Also among the new tricks, vendors are pushing flat-screen TVs that superimpose animated dresses over a live shot of a customer. Intel unveiled a big digital sign that shows targeted videos to passing shoppers. It uses face-detection software to determine the shopper's gender and approximate age.

Today's big mobile phone apps for shopping in stores — price comparisons, digital coupons, shopping lists, store-navigation aides and group bargain sites like Groupon — were labeled as "just scratching the surface" by Patti Maes, who creates Jetsons-worthy products at the MIT Media Lab.

"Today's shopping connectivity between the smart phone and the Internet is too cumbersome and requires learning how to use them," she said. "In a couple years, it all will be seamlessly integrated."

She unveiled a lightbulb-sized prototype that screws into a electrical socket. Touch a product placed under its projected light and an index appears on any smooth surface. The index has links to product information, instruction manuals, price comparisons and a button to buy. Plus there's a teleconference link to ask questions of a live expert at another location.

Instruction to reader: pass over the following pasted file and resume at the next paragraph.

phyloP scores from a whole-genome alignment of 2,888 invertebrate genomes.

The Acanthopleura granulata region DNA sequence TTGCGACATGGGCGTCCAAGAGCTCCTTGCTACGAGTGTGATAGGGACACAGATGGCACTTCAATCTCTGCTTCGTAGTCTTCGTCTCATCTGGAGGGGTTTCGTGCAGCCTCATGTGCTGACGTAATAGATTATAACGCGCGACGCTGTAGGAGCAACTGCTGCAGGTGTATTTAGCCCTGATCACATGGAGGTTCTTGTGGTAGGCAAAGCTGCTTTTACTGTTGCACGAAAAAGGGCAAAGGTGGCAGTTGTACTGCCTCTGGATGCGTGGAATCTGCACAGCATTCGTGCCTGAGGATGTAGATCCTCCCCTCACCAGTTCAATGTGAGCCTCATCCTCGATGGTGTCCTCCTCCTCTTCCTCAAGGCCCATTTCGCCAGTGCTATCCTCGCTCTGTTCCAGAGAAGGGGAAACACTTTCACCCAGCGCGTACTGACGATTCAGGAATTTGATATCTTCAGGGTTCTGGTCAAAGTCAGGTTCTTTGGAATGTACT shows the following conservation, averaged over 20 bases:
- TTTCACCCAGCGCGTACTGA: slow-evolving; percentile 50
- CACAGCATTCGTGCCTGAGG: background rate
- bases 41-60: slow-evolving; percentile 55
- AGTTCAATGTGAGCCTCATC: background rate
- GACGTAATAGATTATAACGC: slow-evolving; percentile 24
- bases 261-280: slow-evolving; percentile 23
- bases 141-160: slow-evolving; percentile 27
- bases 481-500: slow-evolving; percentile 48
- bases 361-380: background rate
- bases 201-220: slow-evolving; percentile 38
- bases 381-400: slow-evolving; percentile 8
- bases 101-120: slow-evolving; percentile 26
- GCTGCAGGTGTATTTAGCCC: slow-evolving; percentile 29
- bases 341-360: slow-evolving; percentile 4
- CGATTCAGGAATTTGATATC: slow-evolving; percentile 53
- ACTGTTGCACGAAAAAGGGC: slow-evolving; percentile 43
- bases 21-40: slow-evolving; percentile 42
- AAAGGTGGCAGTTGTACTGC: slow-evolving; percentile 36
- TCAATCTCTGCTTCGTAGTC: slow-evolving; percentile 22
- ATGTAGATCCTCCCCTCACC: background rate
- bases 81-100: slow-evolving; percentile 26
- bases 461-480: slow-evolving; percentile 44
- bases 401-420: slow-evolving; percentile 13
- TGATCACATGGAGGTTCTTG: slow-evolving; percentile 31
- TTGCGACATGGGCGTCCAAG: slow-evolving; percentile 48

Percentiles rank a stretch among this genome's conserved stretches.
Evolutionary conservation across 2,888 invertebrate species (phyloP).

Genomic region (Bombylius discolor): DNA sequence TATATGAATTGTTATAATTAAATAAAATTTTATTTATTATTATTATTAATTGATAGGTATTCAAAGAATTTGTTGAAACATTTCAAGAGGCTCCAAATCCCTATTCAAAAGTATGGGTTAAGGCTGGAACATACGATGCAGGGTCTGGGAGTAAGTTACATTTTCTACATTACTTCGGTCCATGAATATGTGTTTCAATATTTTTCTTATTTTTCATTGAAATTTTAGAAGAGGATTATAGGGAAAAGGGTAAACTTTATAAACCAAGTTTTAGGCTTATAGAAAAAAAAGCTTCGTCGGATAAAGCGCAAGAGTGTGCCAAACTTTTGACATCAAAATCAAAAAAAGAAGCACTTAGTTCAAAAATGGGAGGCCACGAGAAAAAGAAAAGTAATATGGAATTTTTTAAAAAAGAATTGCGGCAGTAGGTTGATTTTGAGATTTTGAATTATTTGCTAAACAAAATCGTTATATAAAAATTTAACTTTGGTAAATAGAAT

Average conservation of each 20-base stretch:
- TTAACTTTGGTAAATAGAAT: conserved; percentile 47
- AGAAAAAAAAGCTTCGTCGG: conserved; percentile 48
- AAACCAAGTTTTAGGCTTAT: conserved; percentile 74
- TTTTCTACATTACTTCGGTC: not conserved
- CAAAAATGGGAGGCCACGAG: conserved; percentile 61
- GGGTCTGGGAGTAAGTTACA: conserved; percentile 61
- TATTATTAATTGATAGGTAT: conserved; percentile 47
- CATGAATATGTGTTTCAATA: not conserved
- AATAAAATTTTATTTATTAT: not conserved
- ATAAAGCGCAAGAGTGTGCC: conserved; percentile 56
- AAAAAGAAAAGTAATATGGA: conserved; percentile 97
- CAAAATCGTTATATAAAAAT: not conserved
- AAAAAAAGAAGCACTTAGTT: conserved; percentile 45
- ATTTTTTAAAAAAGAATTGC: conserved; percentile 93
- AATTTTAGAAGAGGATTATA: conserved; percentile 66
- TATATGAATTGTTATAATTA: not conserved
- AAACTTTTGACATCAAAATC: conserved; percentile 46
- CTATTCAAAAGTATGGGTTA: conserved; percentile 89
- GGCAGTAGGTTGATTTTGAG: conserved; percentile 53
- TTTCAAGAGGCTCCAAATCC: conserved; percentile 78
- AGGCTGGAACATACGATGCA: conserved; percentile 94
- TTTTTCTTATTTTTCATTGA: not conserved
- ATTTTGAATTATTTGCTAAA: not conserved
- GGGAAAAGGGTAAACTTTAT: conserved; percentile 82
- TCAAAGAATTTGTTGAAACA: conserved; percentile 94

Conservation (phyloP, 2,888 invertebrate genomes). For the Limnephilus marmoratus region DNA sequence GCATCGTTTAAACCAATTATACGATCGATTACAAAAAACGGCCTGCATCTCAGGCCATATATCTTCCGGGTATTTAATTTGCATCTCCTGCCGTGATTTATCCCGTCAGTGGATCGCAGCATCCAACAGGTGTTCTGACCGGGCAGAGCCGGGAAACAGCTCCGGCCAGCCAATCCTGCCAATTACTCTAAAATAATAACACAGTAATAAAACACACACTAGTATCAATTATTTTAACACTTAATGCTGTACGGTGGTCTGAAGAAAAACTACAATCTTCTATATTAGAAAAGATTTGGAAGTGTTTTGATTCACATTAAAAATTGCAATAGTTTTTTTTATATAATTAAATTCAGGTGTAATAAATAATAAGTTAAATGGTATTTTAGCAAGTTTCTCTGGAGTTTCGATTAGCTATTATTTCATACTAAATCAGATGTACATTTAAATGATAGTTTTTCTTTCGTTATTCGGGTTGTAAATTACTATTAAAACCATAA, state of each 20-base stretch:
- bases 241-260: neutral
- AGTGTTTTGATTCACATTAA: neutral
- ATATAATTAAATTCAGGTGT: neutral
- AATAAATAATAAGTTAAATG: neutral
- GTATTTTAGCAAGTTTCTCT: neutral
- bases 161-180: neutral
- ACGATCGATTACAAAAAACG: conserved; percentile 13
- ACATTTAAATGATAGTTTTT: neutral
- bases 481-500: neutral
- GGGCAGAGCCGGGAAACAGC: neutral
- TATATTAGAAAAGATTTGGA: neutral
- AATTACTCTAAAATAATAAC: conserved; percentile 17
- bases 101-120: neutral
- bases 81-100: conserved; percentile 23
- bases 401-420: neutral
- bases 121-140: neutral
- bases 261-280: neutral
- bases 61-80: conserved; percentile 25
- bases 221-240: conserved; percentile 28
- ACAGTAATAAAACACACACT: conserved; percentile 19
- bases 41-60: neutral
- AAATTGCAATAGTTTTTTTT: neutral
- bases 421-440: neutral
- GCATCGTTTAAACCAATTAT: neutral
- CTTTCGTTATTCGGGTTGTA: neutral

She sees a home application embedded on the product linked back to the store with warranty information, upgrade notices and discount offers. Just touch the product to choose what you want.

"The store will become a showroom offering an immersive experience," she said. "But the product you sell will become your store."

Mark Albright can be reached at albright@sptimes.com or (727) 893-8252.

Retailers seek to enhance shopping experience through gadgets 01/11/11 [Last modified: Tuesday, January 11, 2011 9:38pm]
Photo reprints | Article reprints

© 2017 Tampa Bay Times

    

Join the discussion: Click to view comments, add yours

Loading...
  1. Powerball jackpot climbs to $510 million, 8th largest

    Nation

    DES MOINES, Iowa — The Powerball jackpot has climbed to an estimated $510 million, making it one of the largest in U.S. history.

    A store clerk pulls a Powerball ticket from the printer for a customer, Tuesday, in Hialeah, Fla. The Powerball jackpot has has rolled 18 times, since the June 14, drawing, resulting in an estimated $510 million for Wednesday night's drawing. [Associated Press]
  2. Why are so few Tampa Bay houses for sale? They're being rented

    Real Estate